A report has claimed 56 per cent of high street cosmetic surgery clinics use poorly-equipped operating theatres, and could potentially harm patients...
Up to three-quarters of cosmetic surgery clinics are unregulated and potentially harming patients, according to a watchdog’s report published today.
The report, carried out by the The National Confidential Enquiry into Patient Outcome and Death (NCEPOD) , an independent, Whitehall-funded body which aims to improve medical care, revealed that many of those carrying out treatments such as face lifts, breast enlargement and liposuction are not following basic safety guidelines.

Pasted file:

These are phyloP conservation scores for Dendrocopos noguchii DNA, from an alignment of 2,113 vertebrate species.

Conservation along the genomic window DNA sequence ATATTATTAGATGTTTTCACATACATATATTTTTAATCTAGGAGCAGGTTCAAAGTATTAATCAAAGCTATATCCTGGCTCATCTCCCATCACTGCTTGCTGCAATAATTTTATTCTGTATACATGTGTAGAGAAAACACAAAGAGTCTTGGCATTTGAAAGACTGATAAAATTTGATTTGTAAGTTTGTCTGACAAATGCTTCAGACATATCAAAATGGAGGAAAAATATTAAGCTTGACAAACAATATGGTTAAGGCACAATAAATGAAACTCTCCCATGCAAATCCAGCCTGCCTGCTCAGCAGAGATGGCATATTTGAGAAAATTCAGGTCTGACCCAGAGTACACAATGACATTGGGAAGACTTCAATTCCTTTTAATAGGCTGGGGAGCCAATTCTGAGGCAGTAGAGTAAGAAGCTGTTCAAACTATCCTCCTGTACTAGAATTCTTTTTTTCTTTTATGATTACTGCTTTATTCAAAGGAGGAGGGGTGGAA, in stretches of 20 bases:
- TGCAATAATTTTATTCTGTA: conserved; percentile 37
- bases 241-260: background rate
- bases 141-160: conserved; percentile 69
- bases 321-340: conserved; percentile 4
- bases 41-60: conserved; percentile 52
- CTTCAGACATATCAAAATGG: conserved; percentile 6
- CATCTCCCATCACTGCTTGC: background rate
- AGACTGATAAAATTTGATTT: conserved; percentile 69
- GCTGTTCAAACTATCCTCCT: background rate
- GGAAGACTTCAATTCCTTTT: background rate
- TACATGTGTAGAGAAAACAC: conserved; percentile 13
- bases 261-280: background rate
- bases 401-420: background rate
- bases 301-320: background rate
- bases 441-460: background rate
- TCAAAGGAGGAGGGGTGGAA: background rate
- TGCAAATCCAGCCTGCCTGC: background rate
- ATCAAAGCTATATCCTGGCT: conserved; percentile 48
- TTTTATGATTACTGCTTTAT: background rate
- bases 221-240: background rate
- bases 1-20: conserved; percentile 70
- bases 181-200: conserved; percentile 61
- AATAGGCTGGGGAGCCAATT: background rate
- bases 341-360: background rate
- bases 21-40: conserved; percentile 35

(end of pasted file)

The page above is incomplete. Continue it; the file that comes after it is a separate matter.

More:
The majority – 56 per cent – use poorly-equipped operating theatres – with some not even having resuscitation ‘crash’ trolleys needed if a patient suddenly has a heart attack.
According to the report,a quarter of these high street clinics are reeling women in for seemingly professional cosmetic treatments with their supermarket style prices, such as ‘three for the price of two’ on treatments like liposuction.
Nigel Mercer, president of The British Association of Plastic Surgeons , said: ‘These figures present a distressing picture, but one which is sadly not surprising to us as they only confirm what we have been saying for years – that there is an absolute need for statutory regulation in this sector.
The cosmetic surgery industry is worth an estimated £1.2billion a year and procedures such as weight-loss treatment and face-lifts are becoming increasingly popular among women, as well as a growing proportion of men. But the number of complaints is also rising.
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